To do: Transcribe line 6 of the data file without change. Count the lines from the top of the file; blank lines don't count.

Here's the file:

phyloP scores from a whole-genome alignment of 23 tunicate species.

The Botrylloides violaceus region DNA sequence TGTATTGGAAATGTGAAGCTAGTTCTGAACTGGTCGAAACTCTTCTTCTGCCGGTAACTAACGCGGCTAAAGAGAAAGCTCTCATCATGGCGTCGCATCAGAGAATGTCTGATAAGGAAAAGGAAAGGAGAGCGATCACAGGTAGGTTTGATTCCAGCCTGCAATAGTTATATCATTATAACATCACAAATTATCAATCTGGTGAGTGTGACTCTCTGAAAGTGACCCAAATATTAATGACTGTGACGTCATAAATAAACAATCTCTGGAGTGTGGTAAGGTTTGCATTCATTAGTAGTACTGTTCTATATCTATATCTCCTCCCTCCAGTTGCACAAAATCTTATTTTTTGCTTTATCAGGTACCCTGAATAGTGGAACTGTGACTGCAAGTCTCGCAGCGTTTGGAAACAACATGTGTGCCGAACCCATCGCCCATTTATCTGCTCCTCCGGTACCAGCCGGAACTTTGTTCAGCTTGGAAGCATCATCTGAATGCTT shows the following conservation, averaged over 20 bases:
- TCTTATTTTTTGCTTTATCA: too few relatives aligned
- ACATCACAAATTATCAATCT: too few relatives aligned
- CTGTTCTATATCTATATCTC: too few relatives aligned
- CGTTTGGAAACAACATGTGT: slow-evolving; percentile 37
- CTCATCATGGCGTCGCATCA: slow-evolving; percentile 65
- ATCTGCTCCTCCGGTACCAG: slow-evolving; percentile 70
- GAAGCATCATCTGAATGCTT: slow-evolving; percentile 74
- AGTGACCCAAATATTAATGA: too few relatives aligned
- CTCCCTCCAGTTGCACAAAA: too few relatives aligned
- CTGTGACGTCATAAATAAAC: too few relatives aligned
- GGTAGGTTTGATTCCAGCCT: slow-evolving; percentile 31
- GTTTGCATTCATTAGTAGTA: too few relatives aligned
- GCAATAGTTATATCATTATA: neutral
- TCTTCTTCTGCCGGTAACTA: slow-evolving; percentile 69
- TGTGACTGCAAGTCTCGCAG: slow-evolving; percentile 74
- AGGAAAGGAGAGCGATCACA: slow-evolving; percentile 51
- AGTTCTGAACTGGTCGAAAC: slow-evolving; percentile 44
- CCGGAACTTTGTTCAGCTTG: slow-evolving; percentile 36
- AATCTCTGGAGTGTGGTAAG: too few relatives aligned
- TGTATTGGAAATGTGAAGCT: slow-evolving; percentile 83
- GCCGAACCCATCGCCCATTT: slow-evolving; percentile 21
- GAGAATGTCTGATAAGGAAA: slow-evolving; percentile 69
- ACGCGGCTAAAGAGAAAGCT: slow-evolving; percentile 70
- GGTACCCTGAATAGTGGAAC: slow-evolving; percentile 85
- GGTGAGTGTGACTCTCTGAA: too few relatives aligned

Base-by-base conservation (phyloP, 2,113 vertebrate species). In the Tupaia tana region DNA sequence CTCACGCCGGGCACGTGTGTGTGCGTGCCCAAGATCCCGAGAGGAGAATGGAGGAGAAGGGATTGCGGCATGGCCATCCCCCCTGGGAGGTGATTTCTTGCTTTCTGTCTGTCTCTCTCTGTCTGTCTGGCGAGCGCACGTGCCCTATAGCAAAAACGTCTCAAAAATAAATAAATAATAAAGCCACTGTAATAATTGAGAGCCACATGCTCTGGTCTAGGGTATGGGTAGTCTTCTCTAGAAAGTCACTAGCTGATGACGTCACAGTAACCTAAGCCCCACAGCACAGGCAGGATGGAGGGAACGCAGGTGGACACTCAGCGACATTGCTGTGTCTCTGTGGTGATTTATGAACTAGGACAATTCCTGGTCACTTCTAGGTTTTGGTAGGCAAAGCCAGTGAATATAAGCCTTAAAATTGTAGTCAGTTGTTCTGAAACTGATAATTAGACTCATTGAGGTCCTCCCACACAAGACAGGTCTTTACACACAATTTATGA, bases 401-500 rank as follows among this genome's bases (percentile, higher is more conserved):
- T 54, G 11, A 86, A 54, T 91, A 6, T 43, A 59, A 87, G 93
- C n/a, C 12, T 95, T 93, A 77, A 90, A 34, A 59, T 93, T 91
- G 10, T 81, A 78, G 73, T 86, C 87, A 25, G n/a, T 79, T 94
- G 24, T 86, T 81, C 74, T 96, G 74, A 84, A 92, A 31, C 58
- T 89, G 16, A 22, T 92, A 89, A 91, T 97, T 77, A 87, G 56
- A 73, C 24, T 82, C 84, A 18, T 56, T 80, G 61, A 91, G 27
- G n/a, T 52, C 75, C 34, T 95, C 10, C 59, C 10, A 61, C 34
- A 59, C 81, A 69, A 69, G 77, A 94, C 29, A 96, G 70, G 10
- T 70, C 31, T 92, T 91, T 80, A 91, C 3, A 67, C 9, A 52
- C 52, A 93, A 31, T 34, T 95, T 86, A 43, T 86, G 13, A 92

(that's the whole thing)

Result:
- CGTTTGGAAACAACATGTGT: slow-evolving; percentile 37